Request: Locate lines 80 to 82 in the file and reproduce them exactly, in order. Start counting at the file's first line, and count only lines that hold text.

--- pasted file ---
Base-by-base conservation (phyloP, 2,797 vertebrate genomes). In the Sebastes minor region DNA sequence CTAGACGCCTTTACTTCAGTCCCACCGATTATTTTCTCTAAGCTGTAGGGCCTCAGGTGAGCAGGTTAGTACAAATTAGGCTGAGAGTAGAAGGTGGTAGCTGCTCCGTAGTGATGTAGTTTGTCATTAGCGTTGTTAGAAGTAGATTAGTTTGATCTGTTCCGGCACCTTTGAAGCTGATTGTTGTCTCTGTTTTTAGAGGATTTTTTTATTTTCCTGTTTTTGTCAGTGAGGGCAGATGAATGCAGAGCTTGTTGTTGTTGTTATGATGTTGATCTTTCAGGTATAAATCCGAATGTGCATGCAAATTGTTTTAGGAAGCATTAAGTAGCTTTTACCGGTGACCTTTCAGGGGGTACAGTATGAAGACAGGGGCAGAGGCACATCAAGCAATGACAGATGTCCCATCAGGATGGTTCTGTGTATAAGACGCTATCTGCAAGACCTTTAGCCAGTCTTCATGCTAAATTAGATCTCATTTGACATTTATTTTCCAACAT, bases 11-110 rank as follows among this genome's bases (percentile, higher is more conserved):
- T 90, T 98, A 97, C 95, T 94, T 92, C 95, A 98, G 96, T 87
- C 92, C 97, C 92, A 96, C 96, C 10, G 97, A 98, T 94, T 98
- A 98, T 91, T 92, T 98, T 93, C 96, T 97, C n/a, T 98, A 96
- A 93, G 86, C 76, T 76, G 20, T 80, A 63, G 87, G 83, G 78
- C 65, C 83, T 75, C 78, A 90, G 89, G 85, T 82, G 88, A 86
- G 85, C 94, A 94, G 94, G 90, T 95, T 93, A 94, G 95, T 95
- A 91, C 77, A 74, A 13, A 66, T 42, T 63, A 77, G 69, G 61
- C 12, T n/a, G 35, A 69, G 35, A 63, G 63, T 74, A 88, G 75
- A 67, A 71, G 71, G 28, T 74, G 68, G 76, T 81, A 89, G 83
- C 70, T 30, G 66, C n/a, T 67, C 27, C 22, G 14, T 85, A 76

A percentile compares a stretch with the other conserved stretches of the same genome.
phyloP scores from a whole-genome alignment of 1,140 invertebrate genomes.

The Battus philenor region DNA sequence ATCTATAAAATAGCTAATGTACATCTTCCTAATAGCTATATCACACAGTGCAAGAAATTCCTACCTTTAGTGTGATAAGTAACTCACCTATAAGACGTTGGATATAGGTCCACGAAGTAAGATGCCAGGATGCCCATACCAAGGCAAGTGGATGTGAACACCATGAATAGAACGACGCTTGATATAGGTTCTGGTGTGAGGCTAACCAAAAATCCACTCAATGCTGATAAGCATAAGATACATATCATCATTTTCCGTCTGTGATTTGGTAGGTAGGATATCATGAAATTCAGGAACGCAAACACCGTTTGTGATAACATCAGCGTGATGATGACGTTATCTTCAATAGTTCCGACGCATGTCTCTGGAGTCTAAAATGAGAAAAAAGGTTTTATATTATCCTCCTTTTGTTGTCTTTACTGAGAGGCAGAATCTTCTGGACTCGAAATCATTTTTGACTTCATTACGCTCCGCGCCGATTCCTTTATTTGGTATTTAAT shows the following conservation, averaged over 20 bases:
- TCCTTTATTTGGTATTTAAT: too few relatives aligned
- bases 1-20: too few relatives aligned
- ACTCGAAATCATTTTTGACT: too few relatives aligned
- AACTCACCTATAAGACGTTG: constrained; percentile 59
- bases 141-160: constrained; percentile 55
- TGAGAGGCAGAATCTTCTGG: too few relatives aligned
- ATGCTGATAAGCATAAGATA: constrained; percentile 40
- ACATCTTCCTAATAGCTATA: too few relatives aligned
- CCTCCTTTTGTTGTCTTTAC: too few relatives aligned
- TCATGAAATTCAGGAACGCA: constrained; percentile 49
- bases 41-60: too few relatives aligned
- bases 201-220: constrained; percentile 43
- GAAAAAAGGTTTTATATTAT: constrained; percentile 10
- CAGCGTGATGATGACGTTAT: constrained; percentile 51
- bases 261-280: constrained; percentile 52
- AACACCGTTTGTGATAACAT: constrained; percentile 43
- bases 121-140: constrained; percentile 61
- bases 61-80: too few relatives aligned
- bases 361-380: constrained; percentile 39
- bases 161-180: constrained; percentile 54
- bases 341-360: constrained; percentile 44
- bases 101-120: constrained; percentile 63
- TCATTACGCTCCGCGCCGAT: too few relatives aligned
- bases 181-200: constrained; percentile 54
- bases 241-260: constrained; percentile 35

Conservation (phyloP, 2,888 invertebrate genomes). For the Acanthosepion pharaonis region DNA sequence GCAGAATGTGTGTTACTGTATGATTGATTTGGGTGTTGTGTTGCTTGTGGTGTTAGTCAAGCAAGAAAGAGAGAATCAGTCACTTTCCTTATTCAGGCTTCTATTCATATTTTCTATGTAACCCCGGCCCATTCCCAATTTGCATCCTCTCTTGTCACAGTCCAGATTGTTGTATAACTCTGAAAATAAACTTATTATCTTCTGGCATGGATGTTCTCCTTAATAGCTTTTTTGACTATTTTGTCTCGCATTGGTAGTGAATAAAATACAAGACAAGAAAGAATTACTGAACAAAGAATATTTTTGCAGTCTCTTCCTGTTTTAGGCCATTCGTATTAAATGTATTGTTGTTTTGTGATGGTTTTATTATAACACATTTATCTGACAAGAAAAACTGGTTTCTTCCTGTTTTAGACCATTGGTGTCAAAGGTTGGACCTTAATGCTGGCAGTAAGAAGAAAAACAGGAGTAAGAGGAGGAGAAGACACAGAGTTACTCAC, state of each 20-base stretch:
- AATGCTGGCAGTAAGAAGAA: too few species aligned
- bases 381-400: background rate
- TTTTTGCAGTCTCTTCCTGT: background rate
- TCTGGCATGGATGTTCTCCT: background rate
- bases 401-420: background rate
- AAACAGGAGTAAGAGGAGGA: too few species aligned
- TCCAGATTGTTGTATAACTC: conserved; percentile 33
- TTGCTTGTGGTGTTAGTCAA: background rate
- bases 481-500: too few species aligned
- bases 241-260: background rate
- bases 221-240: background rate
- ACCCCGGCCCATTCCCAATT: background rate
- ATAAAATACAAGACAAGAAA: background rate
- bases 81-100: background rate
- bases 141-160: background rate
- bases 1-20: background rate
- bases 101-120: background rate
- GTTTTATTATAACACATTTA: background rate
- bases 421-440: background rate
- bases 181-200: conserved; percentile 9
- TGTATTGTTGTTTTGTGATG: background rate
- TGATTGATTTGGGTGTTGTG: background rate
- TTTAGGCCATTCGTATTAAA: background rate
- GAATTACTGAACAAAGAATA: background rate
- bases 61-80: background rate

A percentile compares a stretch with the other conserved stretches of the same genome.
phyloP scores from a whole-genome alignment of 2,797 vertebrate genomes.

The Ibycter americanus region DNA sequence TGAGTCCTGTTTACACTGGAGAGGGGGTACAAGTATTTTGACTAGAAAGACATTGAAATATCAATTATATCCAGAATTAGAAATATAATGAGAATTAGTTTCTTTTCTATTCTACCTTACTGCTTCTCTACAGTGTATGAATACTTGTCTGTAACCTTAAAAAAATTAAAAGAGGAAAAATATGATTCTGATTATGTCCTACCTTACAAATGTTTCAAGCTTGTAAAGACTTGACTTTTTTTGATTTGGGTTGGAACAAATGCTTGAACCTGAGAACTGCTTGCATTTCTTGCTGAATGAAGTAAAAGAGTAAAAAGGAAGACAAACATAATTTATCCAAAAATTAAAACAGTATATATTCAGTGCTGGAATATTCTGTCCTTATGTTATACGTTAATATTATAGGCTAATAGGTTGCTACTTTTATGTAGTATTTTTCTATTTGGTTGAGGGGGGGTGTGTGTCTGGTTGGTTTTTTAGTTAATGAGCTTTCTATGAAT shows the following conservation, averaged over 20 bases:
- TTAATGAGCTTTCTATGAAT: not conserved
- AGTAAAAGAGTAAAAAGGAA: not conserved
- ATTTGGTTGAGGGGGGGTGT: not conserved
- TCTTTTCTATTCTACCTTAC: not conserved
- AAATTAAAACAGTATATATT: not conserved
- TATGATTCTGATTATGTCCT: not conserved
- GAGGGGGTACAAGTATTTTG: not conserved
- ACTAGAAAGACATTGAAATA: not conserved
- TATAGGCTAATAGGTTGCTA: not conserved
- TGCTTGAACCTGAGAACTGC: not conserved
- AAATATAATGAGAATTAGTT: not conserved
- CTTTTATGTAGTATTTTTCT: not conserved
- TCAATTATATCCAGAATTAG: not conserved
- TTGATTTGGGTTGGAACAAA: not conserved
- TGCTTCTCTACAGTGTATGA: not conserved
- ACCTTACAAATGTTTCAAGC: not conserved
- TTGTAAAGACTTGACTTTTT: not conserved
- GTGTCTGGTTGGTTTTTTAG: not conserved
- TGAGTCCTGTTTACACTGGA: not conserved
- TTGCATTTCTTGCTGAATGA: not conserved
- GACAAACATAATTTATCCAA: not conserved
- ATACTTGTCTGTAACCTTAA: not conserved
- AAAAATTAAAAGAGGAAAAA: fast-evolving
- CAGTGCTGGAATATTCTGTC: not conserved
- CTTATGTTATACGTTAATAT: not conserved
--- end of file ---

- CTTTTATGTAGTATTTTTCT: not conserved
- TCAATTATATCCAGAATTAG: not conserved
- TTGATTTGGGTTGGAACAAA: not conserved